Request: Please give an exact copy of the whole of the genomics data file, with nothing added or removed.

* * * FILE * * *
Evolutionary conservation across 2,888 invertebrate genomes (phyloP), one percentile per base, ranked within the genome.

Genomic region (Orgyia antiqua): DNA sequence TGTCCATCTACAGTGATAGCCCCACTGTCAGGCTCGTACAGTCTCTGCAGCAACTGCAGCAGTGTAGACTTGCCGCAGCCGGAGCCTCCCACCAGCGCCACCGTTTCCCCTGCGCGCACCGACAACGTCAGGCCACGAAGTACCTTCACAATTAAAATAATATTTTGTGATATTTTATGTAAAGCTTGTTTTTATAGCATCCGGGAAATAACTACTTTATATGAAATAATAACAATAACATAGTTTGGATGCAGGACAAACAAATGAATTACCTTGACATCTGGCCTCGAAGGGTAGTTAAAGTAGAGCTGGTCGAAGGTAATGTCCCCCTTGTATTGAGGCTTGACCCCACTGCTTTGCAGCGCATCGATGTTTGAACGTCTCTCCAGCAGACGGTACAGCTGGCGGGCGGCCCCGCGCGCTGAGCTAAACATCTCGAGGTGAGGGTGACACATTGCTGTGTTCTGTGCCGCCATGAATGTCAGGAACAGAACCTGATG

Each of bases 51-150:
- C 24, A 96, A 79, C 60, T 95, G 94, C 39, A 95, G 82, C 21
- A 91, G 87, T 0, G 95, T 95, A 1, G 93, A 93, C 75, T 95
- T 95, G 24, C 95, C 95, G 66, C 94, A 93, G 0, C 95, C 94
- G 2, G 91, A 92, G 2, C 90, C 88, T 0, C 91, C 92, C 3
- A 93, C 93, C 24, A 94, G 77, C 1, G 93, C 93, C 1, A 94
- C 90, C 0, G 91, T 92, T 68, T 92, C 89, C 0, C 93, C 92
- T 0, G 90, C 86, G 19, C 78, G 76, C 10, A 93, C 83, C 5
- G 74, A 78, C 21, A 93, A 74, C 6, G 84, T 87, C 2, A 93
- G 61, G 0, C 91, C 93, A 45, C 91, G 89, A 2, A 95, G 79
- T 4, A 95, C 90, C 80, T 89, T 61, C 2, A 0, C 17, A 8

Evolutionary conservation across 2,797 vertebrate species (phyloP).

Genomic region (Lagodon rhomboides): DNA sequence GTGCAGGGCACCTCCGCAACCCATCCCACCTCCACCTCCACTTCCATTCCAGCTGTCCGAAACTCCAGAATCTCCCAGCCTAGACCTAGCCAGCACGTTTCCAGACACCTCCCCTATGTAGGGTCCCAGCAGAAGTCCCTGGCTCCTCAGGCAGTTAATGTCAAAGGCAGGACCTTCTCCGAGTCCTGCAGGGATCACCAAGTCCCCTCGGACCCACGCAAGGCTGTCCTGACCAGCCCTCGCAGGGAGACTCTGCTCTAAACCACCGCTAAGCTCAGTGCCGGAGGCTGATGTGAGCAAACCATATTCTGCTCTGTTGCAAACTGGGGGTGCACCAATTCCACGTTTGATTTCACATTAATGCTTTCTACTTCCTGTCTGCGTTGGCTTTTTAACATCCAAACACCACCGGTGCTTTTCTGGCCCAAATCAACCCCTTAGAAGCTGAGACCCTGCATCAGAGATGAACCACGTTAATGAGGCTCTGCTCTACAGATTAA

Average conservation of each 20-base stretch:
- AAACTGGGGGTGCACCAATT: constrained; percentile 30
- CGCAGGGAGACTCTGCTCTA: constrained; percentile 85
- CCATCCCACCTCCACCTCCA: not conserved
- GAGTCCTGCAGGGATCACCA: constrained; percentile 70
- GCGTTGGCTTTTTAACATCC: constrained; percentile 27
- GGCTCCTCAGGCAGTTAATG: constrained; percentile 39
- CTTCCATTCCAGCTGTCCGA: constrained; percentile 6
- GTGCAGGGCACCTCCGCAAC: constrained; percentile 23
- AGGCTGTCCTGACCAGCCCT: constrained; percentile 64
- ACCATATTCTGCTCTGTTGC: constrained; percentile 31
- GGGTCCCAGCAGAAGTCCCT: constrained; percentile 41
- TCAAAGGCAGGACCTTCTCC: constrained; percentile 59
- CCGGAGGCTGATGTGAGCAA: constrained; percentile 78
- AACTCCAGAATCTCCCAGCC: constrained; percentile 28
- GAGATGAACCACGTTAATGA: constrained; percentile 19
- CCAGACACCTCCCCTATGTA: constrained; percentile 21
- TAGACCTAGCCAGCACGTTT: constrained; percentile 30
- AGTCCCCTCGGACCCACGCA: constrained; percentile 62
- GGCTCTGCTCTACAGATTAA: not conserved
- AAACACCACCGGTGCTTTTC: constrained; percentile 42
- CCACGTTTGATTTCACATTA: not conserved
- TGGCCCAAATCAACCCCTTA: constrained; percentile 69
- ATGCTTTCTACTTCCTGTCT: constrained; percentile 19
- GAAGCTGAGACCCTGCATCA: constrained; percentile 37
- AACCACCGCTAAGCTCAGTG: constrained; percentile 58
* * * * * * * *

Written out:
Evolutionary conservation across 2,888 invertebrate genomes (phyloP), one percentile per base, ranked within the genome.

Genomic region (Orgyia antiqua): DNA sequence TGTCCATCTACAGTGATAGCCCCACTGTCAGGCTCGTACAGTCTCTGCAGCAACTGCAGCAGTGTAGACTTGCCGCAGCCGGAGCCTCCCACCAGCGCCACCGTTTCCCCTGCGCGCACCGACAACGTCAGGCCACGAAGTACCTTCACAATTAAAATAATATTTTGTGATATTTTATGTAAAGCTTGTTTTTATAGCATCCGGGAAATAACTACTTTATATGAAATAATAACAATAACATAGTTTGGATGCAGGACAAACAAATGAATTACCTTGACATCTGGCCTCGAAGGGTAGTTAAAGTAGAGCTGGTCGAAGGTAATGTCCCCCTTGTATTGAGGCTTGACCCCACTGCTTTGCAGCGCATCGATGTTTGAACGTCTCTCCAGCAGACGGTACAGCTGGCGGGCGGCCCCGCGCGCTGAGCTAAACATCTCGAGGTGAGGGTGACACATTGCTGTGTTCTGTGCCGCCATGAATGTCAGGAACAGAACCTGATG

Each of bases 51-150:
- C 24, A 96, A 79, C 60, T 95, G 94, C 39, A 95, G 82, C 21
- A 91, G 87, T 0, G 95, T 95, A 1, G 93, A 93, C 75, T 95
- T 95, G 24, C 95, C 95, G 66, C 94, A 93, G 0, C 95, C 94
- G 2, G 91, A 92, G 2, C 90, C 88, T 0, C 91, C 92, C 3
- A 93, C 93, C 24, A 94, G 77, C 1, G 93, C 93, C 1, A 94
- C 90, C 0, G 91, T 92, T 68, T 92, C 89, C 0, C 93, C 92
- T 0, G 90, C 86, G 19, C 78, G 76, C 10, A 93, C 83, C 5
- G 74, A 78, C 21, A 93, A 74, C 6, G 84, T 87, C 2, A 93
- G 61, G 0, C 91, C 93, A 45, C 91, G 89, A 2, A 95, G 79
- T 4, A 95, C 90, C 80, T 89, T 61, C 2, A 0, C 17, A 8

Evolutionary conservation across 2,797 vertebrate species (phyloP).

Genomic region (Lagodon rhomboides): DNA sequence GTGCAGGGCACCTCCGCAACCCATCCCACCTCCACCTCCACTTCCATTCCAGCTGTCCGAAACTCCAGAATCTCCCAGCCTAGACCTAGCCAGCACGTTTCCAGACACCTCCCCTATGTAGGGTCCCAGCAGAAGTCCCTGGCTCCTCAGGCAGTTAATGTCAAAGGCAGGACCTTCTCCGAGTCCTGCAGGGATCACCAAGTCCCCTCGGACCCACGCAAGGCTGTCCTGACCAGCCCTCGCAGGGAGACTCTGCTCTAAACCACCGCTAAGCTCAGTGCCGGAGGCTGATGTGAGCAAACCATATTCTGCTCTGTTGCAAACTGGGGGTGCACCAATTCCACGTTTGATTTCACATTAATGCTTTCTACTTCCTGTCTGCGTTGGCTTTTTAACATCCAAACACCACCGGTGCTTTTCTGGCCCAAATCAACCCCTTAGAAGCTGAGACCCTGCATCAGAGATGAACCACGTTAATGAGGCTCTGCTCTACAGATTAA

Average conservation of each 20-base stretch:
- AAACTGGGGGTGCACCAATT: constrained; percentile 30
- CGCAGGGAGACTCTGCTCTA: constrained; percentile 85
- CCATCCCACCTCCACCTCCA: not conserved
- GAGTCCTGCAGGGATCACCA: constrained; percentile 70
- GCGTTGGCTTTTTAACATCC: constrained; percentile 27
- GGCTCCTCAGGCAGTTAATG: constrained; percentile 39
- CTTCCATTCCAGCTGTCCGA: constrained; percentile 6
- GTGCAGGGCACCTCCGCAAC: constrained; percentile 23
- AGGCTGTCCTGACCAGCCCT: constrained; percentile 64
- ACCATATTCTGCTCTGTTGC: constrained; percentile 31
- GGGTCCCAGCAGAAGTCCCT: constrained; percentile 41
- TCAAAGGCAGGACCTTCTCC: constrained; percentile 59
- CCGGAGGCTGATGTGAGCAA: constrained; percentile 78
- AACTCCAGAATCTCCCAGCC: constrained; percentile 28
- GAGATGAACCACGTTAATGA: constrained; percentile 19
- CCAGACACCTCCCCTATGTA: constrained; percentile 21
- TAGACCTAGCCAGCACGTTT: constrained; percentile 30
- AGTCCCCTCGGACCCACGCA: constrained; percentile 62
- GGCTCTGCTCTACAGATTAA: not conserved
- AAACACCACCGGTGCTTTTC: constrained; percentile 42
- CCACGTTTGATTTCACATTA: not conserved
- TGGCCCAAATCAACCCCTTA: constrained; percentile 69
- ATGCTTTCTACTTCCTGTCT: constrained; percentile 19
- GAAGCTGAGACCCTGCATCA: constrained; percentile 37
- AACCACCGCTAAGCTCAGTG: constrained; percentile 58